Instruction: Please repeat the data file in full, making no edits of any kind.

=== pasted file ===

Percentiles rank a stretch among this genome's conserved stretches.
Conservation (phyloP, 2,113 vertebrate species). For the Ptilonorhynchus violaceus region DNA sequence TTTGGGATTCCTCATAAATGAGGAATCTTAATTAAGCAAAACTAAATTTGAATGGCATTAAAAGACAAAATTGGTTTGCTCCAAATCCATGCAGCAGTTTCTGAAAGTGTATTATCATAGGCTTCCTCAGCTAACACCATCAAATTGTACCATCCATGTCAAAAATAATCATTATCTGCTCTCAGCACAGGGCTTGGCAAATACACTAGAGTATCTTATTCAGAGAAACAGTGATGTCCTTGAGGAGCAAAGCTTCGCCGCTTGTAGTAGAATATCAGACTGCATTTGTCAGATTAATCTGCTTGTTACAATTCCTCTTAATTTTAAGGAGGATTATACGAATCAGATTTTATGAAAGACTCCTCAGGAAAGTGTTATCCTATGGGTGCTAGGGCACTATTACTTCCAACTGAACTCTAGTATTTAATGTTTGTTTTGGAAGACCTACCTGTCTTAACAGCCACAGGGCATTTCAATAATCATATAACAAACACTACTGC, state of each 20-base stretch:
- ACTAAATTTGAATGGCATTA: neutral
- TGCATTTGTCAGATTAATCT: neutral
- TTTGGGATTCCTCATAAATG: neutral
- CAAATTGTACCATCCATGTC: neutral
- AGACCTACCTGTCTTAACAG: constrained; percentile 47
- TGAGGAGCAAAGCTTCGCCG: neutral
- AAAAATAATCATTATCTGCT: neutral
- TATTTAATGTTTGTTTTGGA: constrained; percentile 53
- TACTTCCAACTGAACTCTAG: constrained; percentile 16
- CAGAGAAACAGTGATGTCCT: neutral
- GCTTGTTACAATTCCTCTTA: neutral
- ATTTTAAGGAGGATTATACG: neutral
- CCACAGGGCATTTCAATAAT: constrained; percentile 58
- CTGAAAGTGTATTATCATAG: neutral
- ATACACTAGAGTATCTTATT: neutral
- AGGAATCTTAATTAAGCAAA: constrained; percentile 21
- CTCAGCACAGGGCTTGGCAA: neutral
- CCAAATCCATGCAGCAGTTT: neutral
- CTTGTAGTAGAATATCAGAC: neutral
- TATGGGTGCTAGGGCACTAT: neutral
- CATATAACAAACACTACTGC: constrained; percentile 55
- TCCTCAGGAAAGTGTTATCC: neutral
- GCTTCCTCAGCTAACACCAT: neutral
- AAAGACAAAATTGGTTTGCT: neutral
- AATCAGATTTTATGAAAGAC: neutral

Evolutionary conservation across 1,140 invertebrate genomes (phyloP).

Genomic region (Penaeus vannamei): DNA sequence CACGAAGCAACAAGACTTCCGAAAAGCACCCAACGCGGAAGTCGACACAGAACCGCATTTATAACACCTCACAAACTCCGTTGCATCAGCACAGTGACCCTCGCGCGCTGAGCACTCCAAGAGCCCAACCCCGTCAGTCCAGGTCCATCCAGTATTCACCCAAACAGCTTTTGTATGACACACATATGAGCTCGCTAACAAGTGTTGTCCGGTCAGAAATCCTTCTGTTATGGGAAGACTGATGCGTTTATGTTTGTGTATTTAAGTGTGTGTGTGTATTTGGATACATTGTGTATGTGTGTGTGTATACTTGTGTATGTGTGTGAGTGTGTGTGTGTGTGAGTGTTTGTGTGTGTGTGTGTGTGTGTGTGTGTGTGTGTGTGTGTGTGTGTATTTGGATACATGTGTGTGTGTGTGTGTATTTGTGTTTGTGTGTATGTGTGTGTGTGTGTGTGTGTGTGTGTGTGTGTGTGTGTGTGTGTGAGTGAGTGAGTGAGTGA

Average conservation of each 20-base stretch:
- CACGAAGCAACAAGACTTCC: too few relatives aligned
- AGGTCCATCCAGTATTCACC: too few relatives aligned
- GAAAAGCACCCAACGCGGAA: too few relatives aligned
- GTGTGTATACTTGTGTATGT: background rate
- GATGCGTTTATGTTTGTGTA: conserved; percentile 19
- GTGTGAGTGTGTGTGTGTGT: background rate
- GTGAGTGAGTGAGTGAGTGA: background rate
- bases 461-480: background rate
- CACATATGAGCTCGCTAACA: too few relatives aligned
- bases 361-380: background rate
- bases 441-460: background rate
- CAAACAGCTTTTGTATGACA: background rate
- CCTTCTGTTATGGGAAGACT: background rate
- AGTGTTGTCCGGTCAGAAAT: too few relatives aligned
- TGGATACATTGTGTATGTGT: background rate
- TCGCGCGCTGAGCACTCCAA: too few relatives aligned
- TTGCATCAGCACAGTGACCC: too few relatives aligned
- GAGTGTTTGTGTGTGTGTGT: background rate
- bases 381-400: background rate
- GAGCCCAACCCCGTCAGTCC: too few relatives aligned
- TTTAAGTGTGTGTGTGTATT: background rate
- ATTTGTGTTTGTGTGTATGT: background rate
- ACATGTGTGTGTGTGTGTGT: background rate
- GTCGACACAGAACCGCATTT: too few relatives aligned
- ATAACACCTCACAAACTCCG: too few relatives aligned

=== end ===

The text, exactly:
Percentiles rank a stretch among this genome's conserved stretches.
Conservation (phyloP, 2,113 vertebrate species). For the Ptilonorhynchus violaceus region DNA sequence TTTGGGATTCCTCATAAATGAGGAATCTTAATTAAGCAAAACTAAATTTGAATGGCATTAAAAGACAAAATTGGTTTGCTCCAAATCCATGCAGCAGTTTCTGAAAGTGTATTATCATAGGCTTCCTCAGCTAACACCATCAAATTGTACCATCCATGTCAAAAATAATCATTATCTGCTCTCAGCACAGGGCTTGGCAAATACACTAGAGTATCTTATTCAGAGAAACAGTGATGTCCTTGAGGAGCAAAGCTTCGCCGCTTGTAGTAGAATATCAGACTGCATTTGTCAGATTAATCTGCTTGTTACAATTCCTCTTAATTTTAAGGAGGATTATACGAATCAGATTTTATGAAAGACTCCTCAGGAAAGTGTTATCCTATGGGTGCTAGGGCACTATTACTTCCAACTGAACTCTAGTATTTAATGTTTGTTTTGGAAGACCTACCTGTCTTAACAGCCACAGGGCATTTCAATAATCATATAACAAACACTACTGC, state of each 20-base stretch:
- ACTAAATTTGAATGGCATTA: neutral
- TGCATTTGTCAGATTAATCT: neutral
- TTTGGGATTCCTCATAAATG: neutral
- CAAATTGTACCATCCATGTC: neutral
- AGACCTACCTGTCTTAACAG: constrained; percentile 47
- TGAGGAGCAAAGCTTCGCCG: neutral
- AAAAATAATCATTATCTGCT: neutral
- TATTTAATGTTTGTTTTGGA: constrained; percentile 53
- TACTTCCAACTGAACTCTAG: constrained; percentile 16
- CAGAGAAACAGTGATGTCCT: neutral
- GCTTGTTACAATTCCTCTTA: neutral
- ATTTTAAGGAGGATTATACG: neutral
- CCACAGGGCATTTCAATAAT: constrained; percentile 58
- CTGAAAGTGTATTATCATAG: neutral
- ATACACTAGAGTATCTTATT: neutral
- AGGAATCTTAATTAAGCAAA: constrained; percentile 21
- CTCAGCACAGGGCTTGGCAA: neutral
- CCAAATCCATGCAGCAGTTT: neutral
- CTTGTAGTAGAATATCAGAC: neutral
- TATGGGTGCTAGGGCACTAT: neutral
- CATATAACAAACACTACTGC: constrained; percentile 55
- TCCTCAGGAAAGTGTTATCC: neutral
- GCTTCCTCAGCTAACACCAT: neutral
- AAAGACAAAATTGGTTTGCT: neutral
- AATCAGATTTTATGAAAGAC: neutral

Evolutionary conservation across 1,140 invertebrate genomes (phyloP).

Genomic region (Penaeus vannamei): DNA sequence CACGAAGCAACAAGACTTCCGAAAAGCACCCAACGCGGAAGTCGACACAGAACCGCATTTATAACACCTCACAAACTCCGTTGCATCAGCACAGTGACCCTCGCGCGCTGAGCACTCCAAGAGCCCAACCCCGTCAGTCCAGGTCCATCCAGTATTCACCCAAACAGCTTTTGTATGACACACATATGAGCTCGCTAACAAGTGTTGTCCGGTCAGAAATCCTTCTGTTATGGGAAGACTGATGCGTTTATGTTTGTGTATTTAAGTGTGTGTGTGTATTTGGATACATTGTGTATGTGTGTGTGTATACTTGTGTATGTGTGTGAGTGTGTGTGTGTGTGAGTGTTTGTGTGTGTGTGTGTGTGTGTGTGTGTGTGTGTGTGTGTGTGTGTATTTGGATACATGTGTGTGTGTGTGTGTATTTGTGTTTGTGTGTATGTGTGTGTGTGTGTGTGTGTGTGTGTGTGTGTGTGTGTGTGTGTGAGTGAGTGAGTGAGTGA

Average conservation of each 20-base stretch:
- CACGAAGCAACAAGACTTCC: too few relatives aligned
- AGGTCCATCCAGTATTCACC: too few relatives aligned
- GAAAAGCACCCAACGCGGAA: too few relatives aligned
- GTGTGTATACTTGTGTATGT: background rate
- GATGCGTTTATGTTTGTGTA: conserved; percentile 19
- GTGTGAGTGTGTGTGTGTGT: background rate
- GTGAGTGAGTGAGTGAGTGA: background rate
- bases 461-480: background rate
- CACATATGAGCTCGCTAACA: too few relatives aligned
- bases 361-380: background rate
- bases 441-460: background rate
- CAAACAGCTTTTGTATGACA: background rate
- CCTTCTGTTATGGGAAGACT: background rate
- AGTGTTGTCCGGTCAGAAAT: too few relatives aligned
- TGGATACATTGTGTATGTGT: background rate
- TCGCGCGCTGAGCACTCCAA: too few relatives aligned
- TTGCATCAGCACAGTGACCC: too few relatives aligned
- GAGTGTTTGTGTGTGTGTGT: background rate
- bases 381-400: background rate
- GAGCCCAACCCCGTCAGTCC: too few relatives aligned
- TTTAAGTGTGTGTGTGTATT: background rate
- ATTTGTGTTTGTGTGTATGT: background rate
- ACATGTGTGTGTGTGTGTGT: background rate
- GTCGACACAGAACCGCATTT: too few relatives aligned
- ATAACACCTCACAAACTCCG: too few relatives aligned